Two Republican senators who broke from their party on Friday night now back in the fold. Arizona's Jeff Flake and Lindsey Graham of South Carolina agreeing to vote yes on the stopgap funding bill known as a continuing resolution.

Flake and Graham had been key participants in negotiations with the Democrats and they believe the White House has not done enough to strike a deal.


UNIDENTIFIED MALE: Senator, do you really think you can come up with an agreement by the eighth?

SEN. JEFF FLAKE (R), ARIZONA: I don't know. I mean, I hope we can but I'm doubting it because that relies on the White House to actually work with us on this and we haven't seen that yet.

SEN. LINDSEY GRAHAM (R), SOUTH CAROLINA: The White House staff, I think, is making it very difficult.

I've talked with the president. His heart is right on this issue. I think he's got a good understanding of what will sell and every time we have a proposal, it is only yanked back by staff members.

As long as Stephen Miller's in charge of negotiating immigration we're going nowhere. He's been an outlier for years.

(END VIDEO CLIP) ROMANS: The White House using the senator's own words to defend Miller and attack Graham, saying "As long as Sen. Graham chooses to support legislation that sides with people in this country illegally, we're going nowhere. He's been an outlier for years."

BRIGGS: Overnight, the White House kept up pressure on the Democrats.

Quote, "Democrats can't shut down the booming Trump economy so they shut down the government instead. The president's position is clear. We will not negotiate on the status of unlawful immigrants while the Democrats hold our government and our military hostage."

ROMANS: Even before that statement the White House talking point on the military being held hostage, it angered Iraq veteran and double amputee Sen. Tammy Duckworth -- listen.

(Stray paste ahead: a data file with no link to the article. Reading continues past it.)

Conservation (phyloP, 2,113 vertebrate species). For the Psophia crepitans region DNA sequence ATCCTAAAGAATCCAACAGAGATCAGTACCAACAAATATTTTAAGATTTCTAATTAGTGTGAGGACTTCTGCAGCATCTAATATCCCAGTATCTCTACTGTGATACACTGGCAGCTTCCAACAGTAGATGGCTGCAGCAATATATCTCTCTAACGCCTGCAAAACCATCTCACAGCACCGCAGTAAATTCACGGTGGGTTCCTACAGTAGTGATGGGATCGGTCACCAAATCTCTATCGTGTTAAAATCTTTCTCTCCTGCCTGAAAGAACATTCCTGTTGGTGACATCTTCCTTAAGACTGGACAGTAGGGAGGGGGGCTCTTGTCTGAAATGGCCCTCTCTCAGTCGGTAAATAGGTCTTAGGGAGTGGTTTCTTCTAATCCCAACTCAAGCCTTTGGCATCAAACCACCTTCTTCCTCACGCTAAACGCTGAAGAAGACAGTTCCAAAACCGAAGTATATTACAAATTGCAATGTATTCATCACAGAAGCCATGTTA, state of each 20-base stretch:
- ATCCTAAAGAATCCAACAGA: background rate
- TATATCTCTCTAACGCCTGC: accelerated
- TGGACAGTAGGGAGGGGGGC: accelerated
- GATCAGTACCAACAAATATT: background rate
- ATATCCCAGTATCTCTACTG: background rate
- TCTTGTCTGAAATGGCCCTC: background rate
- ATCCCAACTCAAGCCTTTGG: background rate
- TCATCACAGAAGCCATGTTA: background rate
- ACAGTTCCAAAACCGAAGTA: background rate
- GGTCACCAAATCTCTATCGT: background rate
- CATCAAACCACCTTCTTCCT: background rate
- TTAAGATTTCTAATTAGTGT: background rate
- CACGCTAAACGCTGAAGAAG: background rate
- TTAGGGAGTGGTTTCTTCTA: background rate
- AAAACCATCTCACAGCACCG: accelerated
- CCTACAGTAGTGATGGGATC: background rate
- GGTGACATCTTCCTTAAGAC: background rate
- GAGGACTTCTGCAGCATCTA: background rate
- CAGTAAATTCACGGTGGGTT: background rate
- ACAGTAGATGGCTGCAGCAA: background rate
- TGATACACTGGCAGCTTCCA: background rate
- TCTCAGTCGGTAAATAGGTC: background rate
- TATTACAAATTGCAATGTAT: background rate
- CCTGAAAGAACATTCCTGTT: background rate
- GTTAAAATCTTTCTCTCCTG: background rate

SEN. TAMMY DUCKWORTH (D), ILLINOIS: I will not be lectured about what our military needs by a five-deferment draft dodger. But I have a message for cadet bone spurs. If you cared about our military, you'd stop baiting Kim Jong Un into a war that could put 85,000 American troops and millions of innocent civilians in danger.


BRIGGS: All right, helping us break it all down this morning, David Drucker, senior congressional correspondent for the "Washington Examiner." And, Chris Deaton, deputy online editor of "The Weekly Standard."

ROMANS: Good morning, guys. Good morning, again.

BRIGGS: All right, gentlemen, let's just keep this first question to 20 seconds or less and we'll start with you, Chris.

Are you optimistic a deal gets done today at noon? Why or why not?

[05:35:02] CHRIS DEATON, DEPUTY ONLINE EDITOR, THE WEEKLY STANDARD: Not particularly, just because of the ascension of the Hill that Republicans have to complete here. I mean, I still think that they're seven votes short of the 60 necessary to pass this test vote, as of the last count overnight, so that's a steep hill to climb in such a short period of time.

BRIGGS: David?

DAVID DRUCKER, CNN POLITICAL ANALYST, SENIOR CONGRESSIONAL CORRESPONDENT, WASHINGTON EXAMINER: Mildly optimistic that moving the 1:00 a.m. vote to noon to try and give this conversation a time to get -- some time to get somewhere where it could reopen the government is encouraging but it doesn't yet look like Democrats are ready to give this thing up.